A job well done. Governor-General Jeffery returned respect to Yarralumla.
AN opinion poll midway through his five-year tenure found that only one in seven Australians could correctly name Governor-General Michael Jeffery. As he prepares to leave office this week, that recognition rating may have bumped up slightly after the overhyped coverage on his comments that the majority of Aborigine in Australia were leading normal lives. Popularity contests, however, are not what the occupant of the highest office in the land should aspire to. History will judge Major General Jeffery as a dedicated and principled Governor-General who restored dignity to the vice-regal position after the controversial tenures of his predecessors Peter Hollingworth and William Deane. Dr Hollingworth's tenure in Yarralumla was mired by his mishandling of allegations of sexual abuse in the Anglican church. Sir William politicised the office and turned it into a lightning rod for various causes. Major-General Jeffery was chosen to bring stability and respect to the office. He succeeded. And if he did not attract the same scrutiny as his predecessors, it is because he avoided self-aggrandisement and understood the apolitical nature of his job.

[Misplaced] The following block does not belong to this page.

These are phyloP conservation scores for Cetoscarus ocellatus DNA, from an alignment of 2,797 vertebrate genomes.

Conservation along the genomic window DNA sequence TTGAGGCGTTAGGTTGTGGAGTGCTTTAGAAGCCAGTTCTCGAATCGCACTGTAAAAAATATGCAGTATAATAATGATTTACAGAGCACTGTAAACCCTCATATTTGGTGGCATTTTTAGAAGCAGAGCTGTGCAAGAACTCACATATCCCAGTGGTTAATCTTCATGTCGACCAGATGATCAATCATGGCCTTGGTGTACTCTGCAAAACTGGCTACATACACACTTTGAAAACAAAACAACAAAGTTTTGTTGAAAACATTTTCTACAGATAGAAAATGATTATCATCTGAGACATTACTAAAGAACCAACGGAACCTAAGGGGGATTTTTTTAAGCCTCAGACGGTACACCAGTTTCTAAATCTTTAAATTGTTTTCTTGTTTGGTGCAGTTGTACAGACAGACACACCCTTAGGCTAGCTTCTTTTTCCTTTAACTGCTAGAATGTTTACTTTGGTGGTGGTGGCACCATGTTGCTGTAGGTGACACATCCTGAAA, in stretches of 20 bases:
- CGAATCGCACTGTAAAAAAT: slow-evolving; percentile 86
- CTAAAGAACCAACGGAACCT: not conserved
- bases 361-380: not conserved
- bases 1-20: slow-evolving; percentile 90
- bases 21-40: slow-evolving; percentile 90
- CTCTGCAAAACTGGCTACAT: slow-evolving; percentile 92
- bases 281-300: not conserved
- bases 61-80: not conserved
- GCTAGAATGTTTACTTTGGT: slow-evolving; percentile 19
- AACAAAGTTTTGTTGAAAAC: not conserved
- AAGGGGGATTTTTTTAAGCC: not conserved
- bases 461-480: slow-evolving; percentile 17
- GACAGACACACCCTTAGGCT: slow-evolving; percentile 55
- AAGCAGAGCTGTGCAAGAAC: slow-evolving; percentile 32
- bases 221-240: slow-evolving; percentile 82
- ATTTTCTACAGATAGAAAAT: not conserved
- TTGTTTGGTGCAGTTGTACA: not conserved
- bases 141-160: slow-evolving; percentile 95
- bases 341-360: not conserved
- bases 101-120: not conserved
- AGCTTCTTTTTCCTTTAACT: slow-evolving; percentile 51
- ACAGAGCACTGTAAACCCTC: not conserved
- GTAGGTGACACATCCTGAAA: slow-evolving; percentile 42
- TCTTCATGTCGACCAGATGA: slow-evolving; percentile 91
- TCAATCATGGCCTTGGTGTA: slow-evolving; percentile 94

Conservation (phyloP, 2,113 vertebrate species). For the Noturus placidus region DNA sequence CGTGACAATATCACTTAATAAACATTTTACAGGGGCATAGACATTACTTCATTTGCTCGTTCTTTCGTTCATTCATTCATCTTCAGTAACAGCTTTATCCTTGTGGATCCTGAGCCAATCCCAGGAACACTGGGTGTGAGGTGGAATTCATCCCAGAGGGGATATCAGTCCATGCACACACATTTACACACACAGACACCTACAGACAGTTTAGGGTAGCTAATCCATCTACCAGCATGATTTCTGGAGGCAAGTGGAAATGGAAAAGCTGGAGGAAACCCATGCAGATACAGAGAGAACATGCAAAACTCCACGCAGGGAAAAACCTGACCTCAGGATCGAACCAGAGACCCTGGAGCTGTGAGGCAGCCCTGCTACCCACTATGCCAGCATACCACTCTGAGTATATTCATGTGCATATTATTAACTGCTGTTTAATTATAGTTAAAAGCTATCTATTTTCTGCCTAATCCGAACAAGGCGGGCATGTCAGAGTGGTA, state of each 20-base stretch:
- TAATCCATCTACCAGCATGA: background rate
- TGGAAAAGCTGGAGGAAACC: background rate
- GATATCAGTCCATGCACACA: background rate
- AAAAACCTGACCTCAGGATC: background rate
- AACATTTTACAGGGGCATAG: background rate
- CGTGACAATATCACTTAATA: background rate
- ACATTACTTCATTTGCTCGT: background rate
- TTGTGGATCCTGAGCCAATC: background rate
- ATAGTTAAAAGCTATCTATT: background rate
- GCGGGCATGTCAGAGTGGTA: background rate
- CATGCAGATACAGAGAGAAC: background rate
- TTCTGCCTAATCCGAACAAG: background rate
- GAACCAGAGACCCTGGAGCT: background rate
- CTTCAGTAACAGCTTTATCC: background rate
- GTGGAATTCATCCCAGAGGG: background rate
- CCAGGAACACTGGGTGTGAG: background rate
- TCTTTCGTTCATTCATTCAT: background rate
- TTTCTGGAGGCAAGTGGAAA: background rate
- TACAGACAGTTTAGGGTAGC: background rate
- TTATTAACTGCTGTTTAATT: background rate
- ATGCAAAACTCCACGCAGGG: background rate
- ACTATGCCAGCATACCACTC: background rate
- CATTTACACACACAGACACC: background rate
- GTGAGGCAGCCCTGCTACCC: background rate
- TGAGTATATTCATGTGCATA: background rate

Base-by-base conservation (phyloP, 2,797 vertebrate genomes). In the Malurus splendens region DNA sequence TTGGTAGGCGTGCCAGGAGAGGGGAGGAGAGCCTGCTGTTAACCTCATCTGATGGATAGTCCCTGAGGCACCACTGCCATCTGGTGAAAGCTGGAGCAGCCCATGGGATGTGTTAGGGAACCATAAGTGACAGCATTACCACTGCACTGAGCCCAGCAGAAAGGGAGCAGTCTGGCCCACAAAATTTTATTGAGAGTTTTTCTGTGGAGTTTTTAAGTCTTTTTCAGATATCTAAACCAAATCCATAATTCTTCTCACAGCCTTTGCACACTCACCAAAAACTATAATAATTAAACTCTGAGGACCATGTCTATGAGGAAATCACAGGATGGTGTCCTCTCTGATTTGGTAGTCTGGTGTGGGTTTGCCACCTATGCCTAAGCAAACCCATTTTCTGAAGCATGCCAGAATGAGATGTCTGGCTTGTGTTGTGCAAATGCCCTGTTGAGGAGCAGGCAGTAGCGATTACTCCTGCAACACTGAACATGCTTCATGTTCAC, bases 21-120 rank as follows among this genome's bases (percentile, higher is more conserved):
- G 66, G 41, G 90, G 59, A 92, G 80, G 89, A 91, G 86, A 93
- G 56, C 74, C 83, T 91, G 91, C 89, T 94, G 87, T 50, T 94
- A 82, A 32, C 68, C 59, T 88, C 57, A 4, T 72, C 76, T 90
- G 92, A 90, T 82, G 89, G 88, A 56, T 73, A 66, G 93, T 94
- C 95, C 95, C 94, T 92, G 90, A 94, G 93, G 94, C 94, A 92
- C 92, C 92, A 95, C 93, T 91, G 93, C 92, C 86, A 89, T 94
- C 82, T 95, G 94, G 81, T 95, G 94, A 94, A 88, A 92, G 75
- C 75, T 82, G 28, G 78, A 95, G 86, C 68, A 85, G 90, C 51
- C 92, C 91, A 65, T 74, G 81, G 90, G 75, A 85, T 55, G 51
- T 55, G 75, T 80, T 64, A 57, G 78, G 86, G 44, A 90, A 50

Although The Australian has long supported this country becoming a republic, Major-General Jeffrey's tenure has blunted the urgency of that change. As he correctly said on the eve of his departure, the role of a governor-general is similar to that of an umpire. Whatever the system of government, it is essential that Australia has an apolitical referee, a person with strong affinity to all Australians and an ability to articulate the issues that concern them. As Australia's first female governor-general, Quentin Bryce appears a worthy successor. Her record as a former state governor, federal sex discrimination commissioner, lawyer and academic points to her adopting the same apolitical, non-controversial and non-interventionist approach that became the most enduring legacy Major-General Jeffery's distinguished tenure.
— THE AUSTRALIAN